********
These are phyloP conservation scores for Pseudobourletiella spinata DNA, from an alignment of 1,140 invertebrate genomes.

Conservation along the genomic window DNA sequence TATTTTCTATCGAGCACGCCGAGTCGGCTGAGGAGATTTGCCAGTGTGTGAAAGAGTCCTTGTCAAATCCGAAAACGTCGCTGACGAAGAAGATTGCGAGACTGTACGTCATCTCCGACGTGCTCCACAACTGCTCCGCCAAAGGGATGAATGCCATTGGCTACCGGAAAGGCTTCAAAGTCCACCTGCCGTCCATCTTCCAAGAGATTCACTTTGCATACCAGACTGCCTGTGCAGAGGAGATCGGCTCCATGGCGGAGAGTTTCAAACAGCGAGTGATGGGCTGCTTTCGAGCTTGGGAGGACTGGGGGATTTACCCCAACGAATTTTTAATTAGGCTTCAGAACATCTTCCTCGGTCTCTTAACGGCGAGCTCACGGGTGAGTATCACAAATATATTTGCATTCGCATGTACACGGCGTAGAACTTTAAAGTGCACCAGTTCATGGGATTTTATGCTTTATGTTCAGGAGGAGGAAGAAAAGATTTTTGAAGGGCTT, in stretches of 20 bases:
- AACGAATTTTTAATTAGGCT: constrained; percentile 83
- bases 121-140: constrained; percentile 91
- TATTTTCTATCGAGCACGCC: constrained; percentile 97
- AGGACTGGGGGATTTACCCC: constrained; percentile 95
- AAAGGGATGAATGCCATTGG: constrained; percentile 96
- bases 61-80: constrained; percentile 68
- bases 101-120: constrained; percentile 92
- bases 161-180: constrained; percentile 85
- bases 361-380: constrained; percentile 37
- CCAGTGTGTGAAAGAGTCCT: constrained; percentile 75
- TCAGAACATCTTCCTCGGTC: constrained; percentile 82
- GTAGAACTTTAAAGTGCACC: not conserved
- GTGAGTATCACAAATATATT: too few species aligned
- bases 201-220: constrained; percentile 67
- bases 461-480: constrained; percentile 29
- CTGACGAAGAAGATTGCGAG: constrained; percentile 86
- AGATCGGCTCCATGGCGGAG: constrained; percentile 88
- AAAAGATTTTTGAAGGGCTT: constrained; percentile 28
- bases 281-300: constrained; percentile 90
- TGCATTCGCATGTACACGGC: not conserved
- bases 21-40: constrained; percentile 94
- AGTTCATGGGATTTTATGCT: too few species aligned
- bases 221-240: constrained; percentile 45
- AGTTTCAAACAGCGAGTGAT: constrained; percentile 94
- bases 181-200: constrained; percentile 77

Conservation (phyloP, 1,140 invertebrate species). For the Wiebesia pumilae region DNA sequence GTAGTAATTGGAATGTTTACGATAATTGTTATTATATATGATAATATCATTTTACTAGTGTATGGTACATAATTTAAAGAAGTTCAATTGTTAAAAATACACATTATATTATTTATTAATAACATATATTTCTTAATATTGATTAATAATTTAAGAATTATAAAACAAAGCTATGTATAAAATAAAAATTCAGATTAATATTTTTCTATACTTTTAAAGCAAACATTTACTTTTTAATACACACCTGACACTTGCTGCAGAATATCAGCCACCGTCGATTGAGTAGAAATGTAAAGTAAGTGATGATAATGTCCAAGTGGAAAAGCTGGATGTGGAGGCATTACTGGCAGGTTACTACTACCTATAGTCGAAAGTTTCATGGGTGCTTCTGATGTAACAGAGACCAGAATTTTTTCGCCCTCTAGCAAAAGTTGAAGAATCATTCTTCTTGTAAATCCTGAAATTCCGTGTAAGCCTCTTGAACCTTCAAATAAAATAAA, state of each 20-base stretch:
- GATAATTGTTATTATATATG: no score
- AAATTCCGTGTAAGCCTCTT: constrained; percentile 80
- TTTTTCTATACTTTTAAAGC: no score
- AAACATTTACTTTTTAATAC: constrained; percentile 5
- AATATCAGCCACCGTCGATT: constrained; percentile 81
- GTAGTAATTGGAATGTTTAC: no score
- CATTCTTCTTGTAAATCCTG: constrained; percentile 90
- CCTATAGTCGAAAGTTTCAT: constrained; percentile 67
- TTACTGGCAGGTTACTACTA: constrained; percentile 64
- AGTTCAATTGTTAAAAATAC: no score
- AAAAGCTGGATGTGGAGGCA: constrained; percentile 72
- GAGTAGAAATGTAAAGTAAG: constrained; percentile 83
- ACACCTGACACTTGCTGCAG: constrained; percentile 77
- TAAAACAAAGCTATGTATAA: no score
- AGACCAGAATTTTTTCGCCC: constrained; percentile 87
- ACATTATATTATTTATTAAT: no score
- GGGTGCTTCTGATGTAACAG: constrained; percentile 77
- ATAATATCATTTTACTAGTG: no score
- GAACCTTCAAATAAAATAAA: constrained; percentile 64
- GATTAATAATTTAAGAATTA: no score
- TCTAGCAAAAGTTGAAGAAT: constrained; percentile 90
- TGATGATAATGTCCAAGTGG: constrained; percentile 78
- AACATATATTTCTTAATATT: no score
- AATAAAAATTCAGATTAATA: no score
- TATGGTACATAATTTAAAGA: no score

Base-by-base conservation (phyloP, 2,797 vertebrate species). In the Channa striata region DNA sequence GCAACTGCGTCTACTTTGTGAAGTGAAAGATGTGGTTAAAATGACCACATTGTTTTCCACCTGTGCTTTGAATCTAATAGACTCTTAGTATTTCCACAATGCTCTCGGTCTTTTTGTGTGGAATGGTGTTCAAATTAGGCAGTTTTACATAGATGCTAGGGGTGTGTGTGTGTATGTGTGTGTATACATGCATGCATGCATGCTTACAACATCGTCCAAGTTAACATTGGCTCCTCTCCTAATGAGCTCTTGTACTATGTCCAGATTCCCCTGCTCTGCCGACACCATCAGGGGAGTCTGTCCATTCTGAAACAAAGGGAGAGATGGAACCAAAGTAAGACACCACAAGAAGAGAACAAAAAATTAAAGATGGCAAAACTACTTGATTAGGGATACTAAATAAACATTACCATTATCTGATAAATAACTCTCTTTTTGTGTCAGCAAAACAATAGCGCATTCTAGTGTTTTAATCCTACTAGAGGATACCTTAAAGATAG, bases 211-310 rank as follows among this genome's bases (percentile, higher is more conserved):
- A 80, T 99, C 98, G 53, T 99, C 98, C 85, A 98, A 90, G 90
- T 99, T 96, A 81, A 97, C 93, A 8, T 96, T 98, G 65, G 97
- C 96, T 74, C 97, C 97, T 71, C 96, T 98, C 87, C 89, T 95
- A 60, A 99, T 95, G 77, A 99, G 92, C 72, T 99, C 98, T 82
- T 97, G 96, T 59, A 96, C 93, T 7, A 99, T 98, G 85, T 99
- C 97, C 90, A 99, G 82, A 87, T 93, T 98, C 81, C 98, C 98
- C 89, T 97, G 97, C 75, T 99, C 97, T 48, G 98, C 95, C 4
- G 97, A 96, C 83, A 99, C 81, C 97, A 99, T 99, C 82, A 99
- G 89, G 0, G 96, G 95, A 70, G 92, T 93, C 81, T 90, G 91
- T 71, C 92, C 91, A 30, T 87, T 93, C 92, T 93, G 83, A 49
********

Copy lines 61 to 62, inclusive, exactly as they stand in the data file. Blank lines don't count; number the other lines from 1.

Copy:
- C 89, T 97, G 97, C 75, T 99, C 97, T 48, G 98, C 95, C 4
- G 97, A 96, C 83, A 99, C 81, C 97, A 99, T 99, C 82, A 99